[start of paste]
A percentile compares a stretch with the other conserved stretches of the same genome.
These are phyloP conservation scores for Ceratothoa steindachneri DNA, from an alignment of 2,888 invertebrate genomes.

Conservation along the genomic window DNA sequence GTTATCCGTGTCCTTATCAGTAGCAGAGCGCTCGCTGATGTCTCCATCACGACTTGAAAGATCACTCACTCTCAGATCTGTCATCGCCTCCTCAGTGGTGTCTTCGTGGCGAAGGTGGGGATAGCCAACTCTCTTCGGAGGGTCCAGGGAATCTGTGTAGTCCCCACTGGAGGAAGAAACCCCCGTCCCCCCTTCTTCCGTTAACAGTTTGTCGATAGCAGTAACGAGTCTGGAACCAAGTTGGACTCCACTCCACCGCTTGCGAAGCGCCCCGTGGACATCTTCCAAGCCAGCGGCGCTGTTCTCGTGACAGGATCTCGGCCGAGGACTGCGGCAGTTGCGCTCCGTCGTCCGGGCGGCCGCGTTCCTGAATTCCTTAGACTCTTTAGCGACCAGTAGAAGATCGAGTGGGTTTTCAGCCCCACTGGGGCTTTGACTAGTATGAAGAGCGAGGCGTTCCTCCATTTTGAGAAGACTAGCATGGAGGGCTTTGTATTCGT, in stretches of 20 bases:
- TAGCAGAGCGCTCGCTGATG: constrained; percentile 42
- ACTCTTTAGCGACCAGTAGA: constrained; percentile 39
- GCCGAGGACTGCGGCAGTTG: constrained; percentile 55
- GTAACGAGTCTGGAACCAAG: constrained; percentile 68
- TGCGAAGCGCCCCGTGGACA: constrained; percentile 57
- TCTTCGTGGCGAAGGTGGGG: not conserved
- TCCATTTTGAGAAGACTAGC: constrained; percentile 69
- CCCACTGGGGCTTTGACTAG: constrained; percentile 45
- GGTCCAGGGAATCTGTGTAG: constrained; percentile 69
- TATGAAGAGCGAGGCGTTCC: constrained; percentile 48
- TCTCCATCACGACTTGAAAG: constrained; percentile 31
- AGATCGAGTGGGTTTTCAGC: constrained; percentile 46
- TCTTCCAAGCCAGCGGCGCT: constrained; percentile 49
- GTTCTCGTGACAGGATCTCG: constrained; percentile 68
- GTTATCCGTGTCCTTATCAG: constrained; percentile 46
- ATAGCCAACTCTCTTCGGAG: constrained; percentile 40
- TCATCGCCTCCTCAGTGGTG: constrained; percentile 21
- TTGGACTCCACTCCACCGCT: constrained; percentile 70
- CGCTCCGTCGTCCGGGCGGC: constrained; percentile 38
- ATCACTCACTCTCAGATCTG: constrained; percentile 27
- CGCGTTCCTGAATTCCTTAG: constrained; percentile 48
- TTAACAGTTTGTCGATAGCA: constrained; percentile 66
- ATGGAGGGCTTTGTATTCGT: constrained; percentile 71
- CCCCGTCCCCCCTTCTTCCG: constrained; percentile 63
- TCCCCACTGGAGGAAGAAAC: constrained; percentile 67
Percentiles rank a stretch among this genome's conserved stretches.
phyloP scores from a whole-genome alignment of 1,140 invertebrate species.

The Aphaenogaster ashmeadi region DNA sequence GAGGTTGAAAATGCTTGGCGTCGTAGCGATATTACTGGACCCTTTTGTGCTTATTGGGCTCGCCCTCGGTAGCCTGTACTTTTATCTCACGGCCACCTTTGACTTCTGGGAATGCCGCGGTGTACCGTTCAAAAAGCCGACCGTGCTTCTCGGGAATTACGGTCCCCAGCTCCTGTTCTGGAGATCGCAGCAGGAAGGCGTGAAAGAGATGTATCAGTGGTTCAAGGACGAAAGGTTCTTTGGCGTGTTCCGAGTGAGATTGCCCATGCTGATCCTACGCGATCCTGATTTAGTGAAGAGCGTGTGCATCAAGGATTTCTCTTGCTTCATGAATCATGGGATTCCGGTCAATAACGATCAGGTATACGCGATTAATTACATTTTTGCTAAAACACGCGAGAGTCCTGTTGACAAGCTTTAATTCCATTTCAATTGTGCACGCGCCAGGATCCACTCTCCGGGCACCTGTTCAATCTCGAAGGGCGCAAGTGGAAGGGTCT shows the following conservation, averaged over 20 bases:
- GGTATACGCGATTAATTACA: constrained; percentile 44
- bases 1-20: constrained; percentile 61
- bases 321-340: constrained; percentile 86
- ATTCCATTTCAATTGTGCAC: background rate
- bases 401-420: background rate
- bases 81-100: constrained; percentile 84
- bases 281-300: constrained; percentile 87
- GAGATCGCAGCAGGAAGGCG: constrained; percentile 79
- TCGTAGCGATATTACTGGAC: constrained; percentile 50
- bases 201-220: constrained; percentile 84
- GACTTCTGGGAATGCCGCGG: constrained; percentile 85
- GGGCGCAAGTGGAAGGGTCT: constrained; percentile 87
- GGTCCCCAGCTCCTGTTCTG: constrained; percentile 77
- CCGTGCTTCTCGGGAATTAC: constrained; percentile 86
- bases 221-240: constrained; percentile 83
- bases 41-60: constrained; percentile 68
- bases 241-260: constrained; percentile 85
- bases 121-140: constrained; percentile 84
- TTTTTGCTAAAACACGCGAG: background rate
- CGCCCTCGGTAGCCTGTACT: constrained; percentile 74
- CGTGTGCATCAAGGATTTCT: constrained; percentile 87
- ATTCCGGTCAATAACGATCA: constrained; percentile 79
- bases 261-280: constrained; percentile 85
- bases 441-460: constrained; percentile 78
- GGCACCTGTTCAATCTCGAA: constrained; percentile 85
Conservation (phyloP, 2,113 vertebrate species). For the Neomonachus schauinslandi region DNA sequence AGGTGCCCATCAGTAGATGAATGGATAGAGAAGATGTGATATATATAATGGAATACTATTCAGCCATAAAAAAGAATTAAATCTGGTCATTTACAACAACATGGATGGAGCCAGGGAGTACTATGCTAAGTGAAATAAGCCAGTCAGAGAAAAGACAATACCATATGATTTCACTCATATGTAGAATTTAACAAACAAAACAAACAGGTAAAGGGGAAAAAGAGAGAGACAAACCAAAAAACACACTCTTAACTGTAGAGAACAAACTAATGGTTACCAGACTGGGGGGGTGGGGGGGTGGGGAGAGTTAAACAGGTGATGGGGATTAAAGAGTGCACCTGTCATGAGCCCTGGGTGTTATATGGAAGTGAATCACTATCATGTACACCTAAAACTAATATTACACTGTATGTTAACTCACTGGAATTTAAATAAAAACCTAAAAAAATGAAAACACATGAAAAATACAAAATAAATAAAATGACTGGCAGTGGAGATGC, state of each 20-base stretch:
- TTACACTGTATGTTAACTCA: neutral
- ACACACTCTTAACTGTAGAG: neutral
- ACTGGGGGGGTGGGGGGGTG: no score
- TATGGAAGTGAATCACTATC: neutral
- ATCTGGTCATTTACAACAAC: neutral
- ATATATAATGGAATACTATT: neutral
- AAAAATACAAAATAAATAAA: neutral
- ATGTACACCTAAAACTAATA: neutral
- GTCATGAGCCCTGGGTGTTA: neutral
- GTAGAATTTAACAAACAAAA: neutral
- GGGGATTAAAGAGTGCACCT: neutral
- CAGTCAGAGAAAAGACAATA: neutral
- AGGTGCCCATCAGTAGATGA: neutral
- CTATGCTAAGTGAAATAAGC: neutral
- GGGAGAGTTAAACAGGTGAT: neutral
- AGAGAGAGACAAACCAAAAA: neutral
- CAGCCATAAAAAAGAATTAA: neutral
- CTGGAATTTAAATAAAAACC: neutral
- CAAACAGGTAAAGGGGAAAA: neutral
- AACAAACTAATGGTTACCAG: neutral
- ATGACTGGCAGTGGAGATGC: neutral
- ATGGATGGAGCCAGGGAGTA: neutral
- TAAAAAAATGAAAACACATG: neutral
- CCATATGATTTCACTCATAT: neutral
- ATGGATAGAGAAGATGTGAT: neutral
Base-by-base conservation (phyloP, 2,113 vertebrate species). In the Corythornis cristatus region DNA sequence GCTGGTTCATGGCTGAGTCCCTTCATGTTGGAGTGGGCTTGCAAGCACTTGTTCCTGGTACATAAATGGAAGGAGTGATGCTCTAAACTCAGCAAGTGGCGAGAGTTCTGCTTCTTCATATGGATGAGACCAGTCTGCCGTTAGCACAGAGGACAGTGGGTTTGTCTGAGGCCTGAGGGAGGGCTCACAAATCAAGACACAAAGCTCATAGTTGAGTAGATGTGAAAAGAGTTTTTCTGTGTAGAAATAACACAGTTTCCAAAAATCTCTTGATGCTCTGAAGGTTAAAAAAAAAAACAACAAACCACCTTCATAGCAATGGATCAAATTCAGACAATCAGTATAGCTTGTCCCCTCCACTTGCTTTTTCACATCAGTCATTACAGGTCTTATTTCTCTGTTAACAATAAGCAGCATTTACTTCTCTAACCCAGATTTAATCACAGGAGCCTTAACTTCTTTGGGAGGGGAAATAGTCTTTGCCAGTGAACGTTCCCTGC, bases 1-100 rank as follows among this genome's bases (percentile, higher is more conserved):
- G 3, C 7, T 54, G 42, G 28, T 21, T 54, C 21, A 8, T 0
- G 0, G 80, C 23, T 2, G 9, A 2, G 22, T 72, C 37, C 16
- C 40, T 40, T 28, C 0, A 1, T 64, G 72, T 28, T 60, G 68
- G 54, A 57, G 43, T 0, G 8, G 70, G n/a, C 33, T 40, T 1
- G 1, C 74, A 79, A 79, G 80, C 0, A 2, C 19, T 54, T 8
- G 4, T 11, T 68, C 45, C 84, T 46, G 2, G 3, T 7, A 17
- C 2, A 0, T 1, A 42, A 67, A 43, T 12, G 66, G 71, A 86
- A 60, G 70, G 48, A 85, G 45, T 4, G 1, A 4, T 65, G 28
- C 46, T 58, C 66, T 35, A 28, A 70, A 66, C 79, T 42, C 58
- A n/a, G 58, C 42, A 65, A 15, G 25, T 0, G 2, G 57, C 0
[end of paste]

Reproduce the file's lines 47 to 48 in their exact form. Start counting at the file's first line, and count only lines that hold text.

- bases 41-60: constrained; percentile 68
- bases 241-260: constrained; percentile 85